Build my world of dreams around you,

               I’m so glad that I found you.”

                              –Berry Gordy

As the story moved along and the action shifted about on the stage, in synchronous movement my head along with dozens of others around me swung back and forth from the screen back to the stage, reading quickly and then watching the performers.  Several were clapping along, many were smiling and all of us could understand.  Being able to read the words made the musical experience so much richer.  This time -for me costumes and stage decorations were icing on the cake and the choreography was so much more fun – simply because I was able to “hear” the words to the songs to which they were dancing.

Since first introducing this service to Broadway in 1997, there have been over 46,000 admissions to TDF open captioned performances. More information on this amazing organization can be found here.

Looking at each sound within the entire mosaic.


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It’s been a while since I’ve last written and much has unfolded in my auditory world. As part of training my ear and brain to learn and recognize new sounds, I am to go to the audiologist every four weeks and receive an updated set of four incremental programs.

Each new program opens up the range of sound available to me a little at a time and this is so that my brain is not overwhelmed and therefore can adequately and somewhat calmly absorb this new world of pitch/frequency/vibration. Every seven or eight days, I increment up to the next program and I spend the week navigating that program.

To date, I’ve worked my way to the third increment within the third set of programs and I can see and feel a major difference from the very first day of initial activation -I must admit I feel like an android when I use this word but it’s industry standard and heck, there IS a wire peeking out from my hair so I might as well embrace the term whole-heartedly.

I’m now hearing more parts of sound. Because I was born with a high-frequency loss, my brain has no idea what high frequency sounds look like and therefore, this has been the most daunting part of the process. Every program has given me more access to high-frequency sounds and while it’s been amazing in its own capacity, I’ve felt so overwhelmed with the myriad of high notes out there.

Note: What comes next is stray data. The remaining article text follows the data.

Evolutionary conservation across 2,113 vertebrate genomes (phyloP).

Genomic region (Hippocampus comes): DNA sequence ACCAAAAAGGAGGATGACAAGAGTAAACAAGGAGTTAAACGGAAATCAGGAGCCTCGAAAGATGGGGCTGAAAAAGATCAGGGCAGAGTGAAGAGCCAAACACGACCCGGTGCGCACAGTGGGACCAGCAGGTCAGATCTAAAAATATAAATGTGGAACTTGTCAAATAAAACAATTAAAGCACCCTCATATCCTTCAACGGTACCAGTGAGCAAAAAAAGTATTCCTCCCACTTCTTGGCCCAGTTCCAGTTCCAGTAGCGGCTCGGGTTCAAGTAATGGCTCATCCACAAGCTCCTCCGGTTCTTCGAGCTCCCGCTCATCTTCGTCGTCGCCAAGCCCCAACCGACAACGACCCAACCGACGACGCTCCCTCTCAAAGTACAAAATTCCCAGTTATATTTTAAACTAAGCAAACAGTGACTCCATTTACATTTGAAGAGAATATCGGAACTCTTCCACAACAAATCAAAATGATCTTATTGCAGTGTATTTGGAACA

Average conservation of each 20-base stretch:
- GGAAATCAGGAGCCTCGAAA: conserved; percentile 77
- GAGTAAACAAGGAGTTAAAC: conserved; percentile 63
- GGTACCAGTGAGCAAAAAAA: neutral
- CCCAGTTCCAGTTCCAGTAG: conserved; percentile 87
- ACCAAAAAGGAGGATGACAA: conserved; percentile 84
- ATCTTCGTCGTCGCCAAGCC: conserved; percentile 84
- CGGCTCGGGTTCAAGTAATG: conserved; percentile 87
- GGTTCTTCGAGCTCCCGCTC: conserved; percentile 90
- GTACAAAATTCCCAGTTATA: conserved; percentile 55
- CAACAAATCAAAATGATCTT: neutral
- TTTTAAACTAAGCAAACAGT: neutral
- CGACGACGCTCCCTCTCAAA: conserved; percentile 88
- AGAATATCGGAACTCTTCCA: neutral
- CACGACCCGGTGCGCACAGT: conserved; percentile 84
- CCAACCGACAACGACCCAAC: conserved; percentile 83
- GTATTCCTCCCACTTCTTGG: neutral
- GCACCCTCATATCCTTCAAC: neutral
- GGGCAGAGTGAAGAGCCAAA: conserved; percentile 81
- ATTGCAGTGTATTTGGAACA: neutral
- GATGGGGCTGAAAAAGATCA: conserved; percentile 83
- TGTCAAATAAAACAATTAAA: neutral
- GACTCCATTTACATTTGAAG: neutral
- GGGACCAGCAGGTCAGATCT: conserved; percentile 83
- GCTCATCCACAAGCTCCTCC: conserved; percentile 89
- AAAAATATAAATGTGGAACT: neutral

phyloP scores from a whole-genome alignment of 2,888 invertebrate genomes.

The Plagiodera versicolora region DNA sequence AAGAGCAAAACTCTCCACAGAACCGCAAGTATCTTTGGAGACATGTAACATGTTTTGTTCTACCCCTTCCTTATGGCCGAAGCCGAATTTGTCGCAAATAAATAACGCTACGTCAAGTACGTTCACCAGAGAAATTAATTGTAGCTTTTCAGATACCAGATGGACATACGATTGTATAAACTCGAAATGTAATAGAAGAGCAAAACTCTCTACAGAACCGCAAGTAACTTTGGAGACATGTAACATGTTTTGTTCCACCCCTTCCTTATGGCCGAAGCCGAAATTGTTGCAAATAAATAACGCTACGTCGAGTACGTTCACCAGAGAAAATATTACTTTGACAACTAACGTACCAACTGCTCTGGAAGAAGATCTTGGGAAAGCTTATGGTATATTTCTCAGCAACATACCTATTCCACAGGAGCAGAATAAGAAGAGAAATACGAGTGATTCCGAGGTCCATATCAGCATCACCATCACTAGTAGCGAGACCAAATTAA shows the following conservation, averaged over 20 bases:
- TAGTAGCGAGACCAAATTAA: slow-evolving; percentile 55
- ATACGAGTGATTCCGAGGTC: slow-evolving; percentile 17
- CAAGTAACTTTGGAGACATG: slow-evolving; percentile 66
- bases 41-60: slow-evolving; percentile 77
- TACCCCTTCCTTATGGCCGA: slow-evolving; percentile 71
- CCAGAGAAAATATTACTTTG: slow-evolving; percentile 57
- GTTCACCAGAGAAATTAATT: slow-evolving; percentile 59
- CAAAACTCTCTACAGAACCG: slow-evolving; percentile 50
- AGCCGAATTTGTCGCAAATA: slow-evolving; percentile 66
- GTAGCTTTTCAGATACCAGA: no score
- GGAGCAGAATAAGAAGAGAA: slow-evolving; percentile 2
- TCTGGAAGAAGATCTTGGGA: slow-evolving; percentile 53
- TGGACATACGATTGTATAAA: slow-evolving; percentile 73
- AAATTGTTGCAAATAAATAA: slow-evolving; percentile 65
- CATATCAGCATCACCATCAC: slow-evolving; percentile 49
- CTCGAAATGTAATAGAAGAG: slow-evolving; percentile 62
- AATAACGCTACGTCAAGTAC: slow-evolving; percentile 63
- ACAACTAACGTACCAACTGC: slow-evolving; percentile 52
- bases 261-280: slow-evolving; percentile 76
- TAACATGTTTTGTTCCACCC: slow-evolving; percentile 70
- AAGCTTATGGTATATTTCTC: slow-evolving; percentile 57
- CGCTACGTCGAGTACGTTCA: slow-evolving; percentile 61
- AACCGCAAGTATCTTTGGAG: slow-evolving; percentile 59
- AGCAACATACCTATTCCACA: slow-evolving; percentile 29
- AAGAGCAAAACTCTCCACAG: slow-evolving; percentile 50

What is overwhelming about this is that the sound fills my head.  I actually feel the sound. The experience of “hearing” has taken on a new dimension to me.  My eyes feel the vibrations. The space behind my forehead feels the sound and that rolls back into the inside of my head.

Silverware clattering into the drawer organizer, water turned on full blast into the kitchen sink, notebooks slapping the conference table at the beginning of a meeting, sirens of emergency vehicles a few blocks away, piles and piles of leaves rustling, clinking of glassware, brakes grinding as the subway comes to a standstill, the alarm on the exit gate that everyone uses when rushing to get out of the subway station, the ironing board screeching as it is opened and closed, even the tinkling of my own pee.  I feel the sound of my own pee inside of my eyeballs and my head.

As much as I’m enthralled with all of these brand-new mini ear experiences, at times it becomes too much.  I told Lisa, my partner that I don’t know how hearing people do it.  How do you filter out or water down the power of all of that….noise?!  On the days that I increment up to the next program, I go to bed exhausted that night. I’m crabby, irritable and I basically feel assaulted and worn out.

And then I wake up the next day, slap the magnet on along with ear piece, turn it on and it feels a little better.  Not as overwhelming. Not too unlike beginning a new work-out course and making through to your third class without wanting to chuck your water bottle at the obnoxiously perky & energetic instructor.